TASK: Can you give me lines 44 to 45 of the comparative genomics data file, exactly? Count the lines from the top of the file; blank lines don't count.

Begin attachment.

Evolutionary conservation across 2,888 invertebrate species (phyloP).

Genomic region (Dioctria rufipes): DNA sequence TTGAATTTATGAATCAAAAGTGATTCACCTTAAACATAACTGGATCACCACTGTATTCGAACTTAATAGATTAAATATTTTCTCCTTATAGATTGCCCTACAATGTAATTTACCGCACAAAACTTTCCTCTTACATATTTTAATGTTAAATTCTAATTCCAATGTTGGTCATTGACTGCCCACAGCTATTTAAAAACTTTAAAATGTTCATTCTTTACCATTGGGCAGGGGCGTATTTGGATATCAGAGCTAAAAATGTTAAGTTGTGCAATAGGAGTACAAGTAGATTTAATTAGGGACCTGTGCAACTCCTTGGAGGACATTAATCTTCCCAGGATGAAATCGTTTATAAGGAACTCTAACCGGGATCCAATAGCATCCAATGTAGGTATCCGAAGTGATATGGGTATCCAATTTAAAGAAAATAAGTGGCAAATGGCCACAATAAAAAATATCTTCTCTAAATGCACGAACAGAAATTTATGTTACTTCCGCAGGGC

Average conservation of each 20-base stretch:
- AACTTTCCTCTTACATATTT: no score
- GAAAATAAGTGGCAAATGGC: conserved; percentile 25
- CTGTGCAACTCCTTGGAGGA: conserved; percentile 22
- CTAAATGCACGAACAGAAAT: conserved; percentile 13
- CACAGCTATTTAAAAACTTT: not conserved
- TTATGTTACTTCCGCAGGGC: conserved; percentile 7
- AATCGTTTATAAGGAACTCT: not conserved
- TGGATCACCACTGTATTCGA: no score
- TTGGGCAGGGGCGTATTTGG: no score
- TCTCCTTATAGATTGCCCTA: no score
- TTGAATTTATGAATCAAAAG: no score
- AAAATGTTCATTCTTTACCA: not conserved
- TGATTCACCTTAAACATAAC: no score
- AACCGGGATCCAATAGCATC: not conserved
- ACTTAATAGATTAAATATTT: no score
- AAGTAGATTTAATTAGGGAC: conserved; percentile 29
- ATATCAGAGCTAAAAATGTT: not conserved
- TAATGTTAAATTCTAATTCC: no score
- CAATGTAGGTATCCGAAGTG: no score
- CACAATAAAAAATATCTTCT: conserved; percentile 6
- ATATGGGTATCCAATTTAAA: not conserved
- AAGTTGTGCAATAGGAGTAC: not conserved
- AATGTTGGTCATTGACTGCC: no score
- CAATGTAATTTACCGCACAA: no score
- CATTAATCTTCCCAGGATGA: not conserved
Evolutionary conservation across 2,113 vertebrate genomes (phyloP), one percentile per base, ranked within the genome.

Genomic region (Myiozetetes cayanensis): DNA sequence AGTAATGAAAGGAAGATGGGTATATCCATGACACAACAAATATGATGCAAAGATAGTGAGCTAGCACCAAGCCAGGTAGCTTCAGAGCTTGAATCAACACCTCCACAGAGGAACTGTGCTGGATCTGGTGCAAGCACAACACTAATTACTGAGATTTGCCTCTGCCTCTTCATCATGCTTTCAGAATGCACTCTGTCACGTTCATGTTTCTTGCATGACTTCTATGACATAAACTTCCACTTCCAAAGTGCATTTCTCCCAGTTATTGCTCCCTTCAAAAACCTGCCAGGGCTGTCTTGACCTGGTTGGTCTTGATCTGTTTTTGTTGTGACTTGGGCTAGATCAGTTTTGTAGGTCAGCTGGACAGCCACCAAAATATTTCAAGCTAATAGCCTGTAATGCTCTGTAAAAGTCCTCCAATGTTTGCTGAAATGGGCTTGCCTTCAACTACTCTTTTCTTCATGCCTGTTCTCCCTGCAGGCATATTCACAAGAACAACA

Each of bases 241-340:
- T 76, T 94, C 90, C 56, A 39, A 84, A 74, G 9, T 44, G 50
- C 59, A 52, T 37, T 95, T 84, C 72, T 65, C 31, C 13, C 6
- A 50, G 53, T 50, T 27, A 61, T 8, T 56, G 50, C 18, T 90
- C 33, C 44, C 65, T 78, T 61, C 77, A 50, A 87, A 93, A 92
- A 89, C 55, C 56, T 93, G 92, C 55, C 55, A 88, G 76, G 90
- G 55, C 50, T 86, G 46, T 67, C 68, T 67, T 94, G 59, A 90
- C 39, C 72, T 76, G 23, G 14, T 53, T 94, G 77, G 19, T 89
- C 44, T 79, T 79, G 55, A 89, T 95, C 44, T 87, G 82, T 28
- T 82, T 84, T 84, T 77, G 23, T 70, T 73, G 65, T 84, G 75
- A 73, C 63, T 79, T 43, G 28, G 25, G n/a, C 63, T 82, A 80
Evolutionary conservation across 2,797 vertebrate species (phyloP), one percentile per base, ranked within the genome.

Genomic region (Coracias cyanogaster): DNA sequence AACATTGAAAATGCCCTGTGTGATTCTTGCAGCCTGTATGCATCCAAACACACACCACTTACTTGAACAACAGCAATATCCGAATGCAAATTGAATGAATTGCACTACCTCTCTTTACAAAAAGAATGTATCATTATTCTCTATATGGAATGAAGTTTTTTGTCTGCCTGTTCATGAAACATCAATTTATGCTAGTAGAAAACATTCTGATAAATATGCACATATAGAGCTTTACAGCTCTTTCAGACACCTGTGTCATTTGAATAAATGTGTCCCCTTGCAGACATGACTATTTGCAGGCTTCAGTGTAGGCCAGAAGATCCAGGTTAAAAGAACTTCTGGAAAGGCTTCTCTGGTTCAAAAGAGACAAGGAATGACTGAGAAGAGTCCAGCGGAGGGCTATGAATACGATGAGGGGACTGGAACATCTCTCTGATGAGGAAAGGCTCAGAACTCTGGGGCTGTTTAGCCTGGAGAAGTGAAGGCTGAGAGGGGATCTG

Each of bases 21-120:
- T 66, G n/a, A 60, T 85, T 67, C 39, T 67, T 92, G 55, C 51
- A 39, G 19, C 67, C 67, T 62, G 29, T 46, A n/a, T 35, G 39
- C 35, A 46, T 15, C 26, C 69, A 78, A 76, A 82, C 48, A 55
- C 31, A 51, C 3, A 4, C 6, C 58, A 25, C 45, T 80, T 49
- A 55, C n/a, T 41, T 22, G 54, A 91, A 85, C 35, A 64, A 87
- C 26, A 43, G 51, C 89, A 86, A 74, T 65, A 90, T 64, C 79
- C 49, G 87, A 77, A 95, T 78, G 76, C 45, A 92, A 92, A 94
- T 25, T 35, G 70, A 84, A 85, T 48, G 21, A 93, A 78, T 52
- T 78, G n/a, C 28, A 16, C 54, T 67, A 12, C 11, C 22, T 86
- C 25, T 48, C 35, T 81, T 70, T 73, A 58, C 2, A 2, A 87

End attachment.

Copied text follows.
Each of bases 21-120:
- T 66, G n/a, A 60, T 85, T 67, C 39, T 67, T 92, G 55, C 51